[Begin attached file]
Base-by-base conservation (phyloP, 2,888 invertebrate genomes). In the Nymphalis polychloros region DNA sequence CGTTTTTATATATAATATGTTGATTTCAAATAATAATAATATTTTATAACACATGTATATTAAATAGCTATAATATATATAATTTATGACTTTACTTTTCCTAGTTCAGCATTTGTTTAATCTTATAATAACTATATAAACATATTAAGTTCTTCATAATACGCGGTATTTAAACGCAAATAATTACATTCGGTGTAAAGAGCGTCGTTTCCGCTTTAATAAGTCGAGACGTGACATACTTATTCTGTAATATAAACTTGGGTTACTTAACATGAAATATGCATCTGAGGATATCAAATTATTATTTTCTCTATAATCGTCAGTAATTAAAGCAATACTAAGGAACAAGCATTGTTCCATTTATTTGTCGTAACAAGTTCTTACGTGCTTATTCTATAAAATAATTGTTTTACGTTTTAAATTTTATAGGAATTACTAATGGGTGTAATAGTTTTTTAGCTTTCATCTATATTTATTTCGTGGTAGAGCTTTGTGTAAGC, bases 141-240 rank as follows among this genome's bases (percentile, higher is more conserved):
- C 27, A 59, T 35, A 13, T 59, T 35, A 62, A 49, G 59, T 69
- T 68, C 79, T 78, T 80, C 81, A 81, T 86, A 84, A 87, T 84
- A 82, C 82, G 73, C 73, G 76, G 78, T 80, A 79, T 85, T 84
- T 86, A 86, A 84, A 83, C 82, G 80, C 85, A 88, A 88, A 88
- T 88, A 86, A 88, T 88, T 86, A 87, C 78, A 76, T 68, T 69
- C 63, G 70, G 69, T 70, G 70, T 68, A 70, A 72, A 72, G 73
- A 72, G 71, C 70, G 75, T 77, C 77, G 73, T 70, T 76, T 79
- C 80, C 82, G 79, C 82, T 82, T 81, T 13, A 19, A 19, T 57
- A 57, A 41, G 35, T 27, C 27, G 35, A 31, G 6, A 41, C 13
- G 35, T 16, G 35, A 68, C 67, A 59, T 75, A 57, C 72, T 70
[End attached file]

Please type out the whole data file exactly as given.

Base-by-base conservation (phyloP, 2,888 invertebrate genomes). In the Nymphalis polychloros region DNA sequence CGTTTTTATATATAATATGTTGATTTCAAATAATAATAATATTTTATAACACATGTATATTAAATAGCTATAATATATATAATTTATGACTTTACTTTTCCTAGTTCAGCATTTGTTTAATCTTATAATAACTATATAAACATATTAAGTTCTTCATAATACGCGGTATTTAAACGCAAATAATTACATTCGGTGTAAAGAGCGTCGTTTCCGCTTTAATAAGTCGAGACGTGACATACTTATTCTGTAATATAAACTTGGGTTACTTAACATGAAATATGCATCTGAGGATATCAAATTATTATTTTCTCTATAATCGTCAGTAATTAAAGCAATACTAAGGAACAAGCATTGTTCCATTTATTTGTCGTAACAAGTTCTTACGTGCTTATTCTATAAAATAATTGTTTTACGTTTTAAATTTTATAGGAATTACTAATGGGTGTAATAGTTTTTTAGCTTTCATCTATATTTATTTCGTGGTAGAGCTTTGTGTAAGC, bases 141-240 rank as follows among this genome's bases (percentile, higher is more conserved):
- C 27, A 59, T 35, A 13, T 59, T 35, A 62, A 49, G 59, T 69
- T 68, C 79, T 78, T 80, C 81, A 81, T 86, A 84, A 87, T 84
- A 82, C 82, G 73, C 73, G 76, G 78, T 80, A 79, T 85, T 84
- T 86, A 86, A 84, A 83, C 82, G 80, C 85, A 88, A 88, A 88
- T 88, A 86, A 88, T 88, T 86, A 87, C 78, A 76, T 68, T 69
- C 63, G 70, G 69, T 70, G 70, T 68, A 70, A 72, A 72, G 73
- A 72, G 71, C 70, G 75, T 77, C 77, G 73, T 70, T 76, T 79
- C 80, C 82, G 79, C 82, T 82, T 81, T 13, A 19, A 19, T 57
- A 57, A 41, G 35, T 27, C 27, G 35, A 31, G 6, A 41, C 13
- G 35, T 16, G 35, A 68, C 67, A 59, T 75, A 57, C 72, T 70